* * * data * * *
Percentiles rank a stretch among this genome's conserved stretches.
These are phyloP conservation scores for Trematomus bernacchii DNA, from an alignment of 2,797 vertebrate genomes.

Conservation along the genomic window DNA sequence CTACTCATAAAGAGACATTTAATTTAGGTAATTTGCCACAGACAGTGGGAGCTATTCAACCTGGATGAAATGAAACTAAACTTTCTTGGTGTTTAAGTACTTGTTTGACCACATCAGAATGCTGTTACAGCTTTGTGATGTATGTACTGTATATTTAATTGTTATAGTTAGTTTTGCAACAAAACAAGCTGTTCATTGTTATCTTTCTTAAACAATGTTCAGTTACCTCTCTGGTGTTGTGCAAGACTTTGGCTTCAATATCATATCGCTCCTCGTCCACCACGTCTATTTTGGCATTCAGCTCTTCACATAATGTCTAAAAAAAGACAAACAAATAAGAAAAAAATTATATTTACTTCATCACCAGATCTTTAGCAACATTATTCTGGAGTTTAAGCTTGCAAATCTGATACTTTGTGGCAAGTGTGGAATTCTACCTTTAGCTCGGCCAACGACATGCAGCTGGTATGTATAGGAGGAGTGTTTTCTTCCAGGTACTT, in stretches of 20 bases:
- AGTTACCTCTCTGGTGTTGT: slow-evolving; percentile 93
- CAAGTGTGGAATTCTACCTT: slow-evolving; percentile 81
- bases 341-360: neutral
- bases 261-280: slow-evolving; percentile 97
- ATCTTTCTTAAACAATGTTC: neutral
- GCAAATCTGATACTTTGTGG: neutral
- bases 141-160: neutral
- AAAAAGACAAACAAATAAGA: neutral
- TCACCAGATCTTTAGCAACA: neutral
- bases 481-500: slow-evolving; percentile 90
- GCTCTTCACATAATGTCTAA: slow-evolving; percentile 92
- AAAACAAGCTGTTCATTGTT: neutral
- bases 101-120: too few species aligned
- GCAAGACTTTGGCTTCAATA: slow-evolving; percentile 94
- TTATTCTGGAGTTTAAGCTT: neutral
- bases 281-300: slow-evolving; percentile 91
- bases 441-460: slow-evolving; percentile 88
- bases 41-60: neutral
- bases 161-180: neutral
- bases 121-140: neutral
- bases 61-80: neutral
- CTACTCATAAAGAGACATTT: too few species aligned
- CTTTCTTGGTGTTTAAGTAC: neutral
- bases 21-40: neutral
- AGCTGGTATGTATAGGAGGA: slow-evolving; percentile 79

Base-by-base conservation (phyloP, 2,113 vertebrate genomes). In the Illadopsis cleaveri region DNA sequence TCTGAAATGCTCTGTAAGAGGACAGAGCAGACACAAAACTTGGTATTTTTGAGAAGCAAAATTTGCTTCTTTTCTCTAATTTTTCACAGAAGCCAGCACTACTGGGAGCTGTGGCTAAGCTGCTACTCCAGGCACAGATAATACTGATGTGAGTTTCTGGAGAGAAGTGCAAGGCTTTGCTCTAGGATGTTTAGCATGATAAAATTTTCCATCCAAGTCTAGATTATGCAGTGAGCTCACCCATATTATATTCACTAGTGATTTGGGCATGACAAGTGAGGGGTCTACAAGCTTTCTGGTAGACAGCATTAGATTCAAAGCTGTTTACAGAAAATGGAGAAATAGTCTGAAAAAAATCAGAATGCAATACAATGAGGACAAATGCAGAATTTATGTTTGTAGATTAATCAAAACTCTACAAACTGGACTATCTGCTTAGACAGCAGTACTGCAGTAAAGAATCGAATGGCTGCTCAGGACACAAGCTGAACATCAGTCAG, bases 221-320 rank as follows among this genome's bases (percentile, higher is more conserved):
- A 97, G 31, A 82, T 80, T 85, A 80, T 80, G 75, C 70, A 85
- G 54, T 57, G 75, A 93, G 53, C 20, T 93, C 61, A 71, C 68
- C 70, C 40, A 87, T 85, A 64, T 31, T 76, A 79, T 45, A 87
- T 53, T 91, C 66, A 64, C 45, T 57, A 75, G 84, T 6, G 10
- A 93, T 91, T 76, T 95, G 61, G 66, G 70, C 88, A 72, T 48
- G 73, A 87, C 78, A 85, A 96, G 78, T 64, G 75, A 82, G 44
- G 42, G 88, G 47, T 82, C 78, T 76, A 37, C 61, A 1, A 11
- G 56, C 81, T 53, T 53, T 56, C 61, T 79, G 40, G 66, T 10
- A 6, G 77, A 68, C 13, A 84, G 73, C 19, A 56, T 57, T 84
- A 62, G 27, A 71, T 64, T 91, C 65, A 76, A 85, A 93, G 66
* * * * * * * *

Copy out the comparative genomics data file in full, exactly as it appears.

Percentiles rank a stretch among this genome's conserved stretches.
These are phyloP conservation scores for Trematomus bernacchii DNA, from an alignment of 2,797 vertebrate genomes.

Conservation along the genomic window DNA sequence CTACTCATAAAGAGACATTTAATTTAGGTAATTTGCCACAGACAGTGGGAGCTATTCAACCTGGATGAAATGAAACTAAACTTTCTTGGTGTTTAAGTACTTGTTTGACCACATCAGAATGCTGTTACAGCTTTGTGATGTATGTACTGTATATTTAATTGTTATAGTTAGTTTTGCAACAAAACAAGCTGTTCATTGTTATCTTTCTTAAACAATGTTCAGTTACCTCTCTGGTGTTGTGCAAGACTTTGGCTTCAATATCATATCGCTCCTCGTCCACCACGTCTATTTTGGCATTCAGCTCTTCACATAATGTCTAAAAAAAGACAAACAAATAAGAAAAAAATTATATTTACTTCATCACCAGATCTTTAGCAACATTATTCTGGAGTTTAAGCTTGCAAATCTGATACTTTGTGGCAAGTGTGGAATTCTACCTTTAGCTCGGCCAACGACATGCAGCTGGTATGTATAGGAGGAGTGTTTTCTTCCAGGTACTT, in stretches of 20 bases:
- AGTTACCTCTCTGGTGTTGT: slow-evolving; percentile 93
- CAAGTGTGGAATTCTACCTT: slow-evolving; percentile 81
- bases 341-360: neutral
- bases 261-280: slow-evolving; percentile 97
- ATCTTTCTTAAACAATGTTC: neutral
- GCAAATCTGATACTTTGTGG: neutral
- bases 141-160: neutral
- AAAAAGACAAACAAATAAGA: neutral
- TCACCAGATCTTTAGCAACA: neutral
- bases 481-500: slow-evolving; percentile 90
- GCTCTTCACATAATGTCTAA: slow-evolving; percentile 92
- AAAACAAGCTGTTCATTGTT: neutral
- bases 101-120: too few species aligned
- GCAAGACTTTGGCTTCAATA: slow-evolving; percentile 94
- TTATTCTGGAGTTTAAGCTT: neutral
- bases 281-300: slow-evolving; percentile 91
- bases 441-460: slow-evolving; percentile 88
- bases 41-60: neutral
- bases 161-180: neutral
- bases 121-140: neutral
- bases 61-80: neutral
- CTACTCATAAAGAGACATTT: too few species aligned
- CTTTCTTGGTGTTTAAGTAC: neutral
- bases 21-40: neutral
- AGCTGGTATGTATAGGAGGA: slow-evolving; percentile 79

Base-by-base conservation (phyloP, 2,113 vertebrate genomes). In the Illadopsis cleaveri region DNA sequence TCTGAAATGCTCTGTAAGAGGACAGAGCAGACACAAAACTTGGTATTTTTGAGAAGCAAAATTTGCTTCTTTTCTCTAATTTTTCACAGAAGCCAGCACTACTGGGAGCTGTGGCTAAGCTGCTACTCCAGGCACAGATAATACTGATGTGAGTTTCTGGAGAGAAGTGCAAGGCTTTGCTCTAGGATGTTTAGCATGATAAAATTTTCCATCCAAGTCTAGATTATGCAGTGAGCTCACCCATATTATATTCACTAGTGATTTGGGCATGACAAGTGAGGGGTCTACAAGCTTTCTGGTAGACAGCATTAGATTCAAAGCTGTTTACAGAAAATGGAGAAATAGTCTGAAAAAAATCAGAATGCAATACAATGAGGACAAATGCAGAATTTATGTTTGTAGATTAATCAAAACTCTACAAACTGGACTATCTGCTTAGACAGCAGTACTGCAGTAAAGAATCGAATGGCTGCTCAGGACACAAGCTGAACATCAGTCAG, bases 221-320 rank as follows among this genome's bases (percentile, higher is more conserved):
- A 97, G 31, A 82, T 80, T 85, A 80, T 80, G 75, C 70, A 85
- G 54, T 57, G 75, A 93, G 53, C 20, T 93, C 61, A 71, C 68
- C 70, C 40, A 87, T 85, A 64, T 31, T 76, A 79, T 45, A 87
- T 53, T 91, C 66, A 64, C 45, T 57, A 75, G 84, T 6, G 10
- A 93, T 91, T 76, T 95, G 61, G 66, G 70, C 88, A 72, T 48
- G 73, A 87, C 78, A 85, A 96, G 78, T 64, G 75, A 82, G 44
- G 42, G 88, G 47, T 82, C 78, T 76, A 37, C 61, A 1, A 11
- G 56, C 81, T 53, T 53, T 56, C 61, T 79, G 40, G 66, T 10
- A 6, G 77, A 68, C 13, A 84, G 73, C 19, A 56, T 57, T 84
- A 62, G 27, A 71, T 64, T 91, C 65, A 76, A 85, A 93, G 66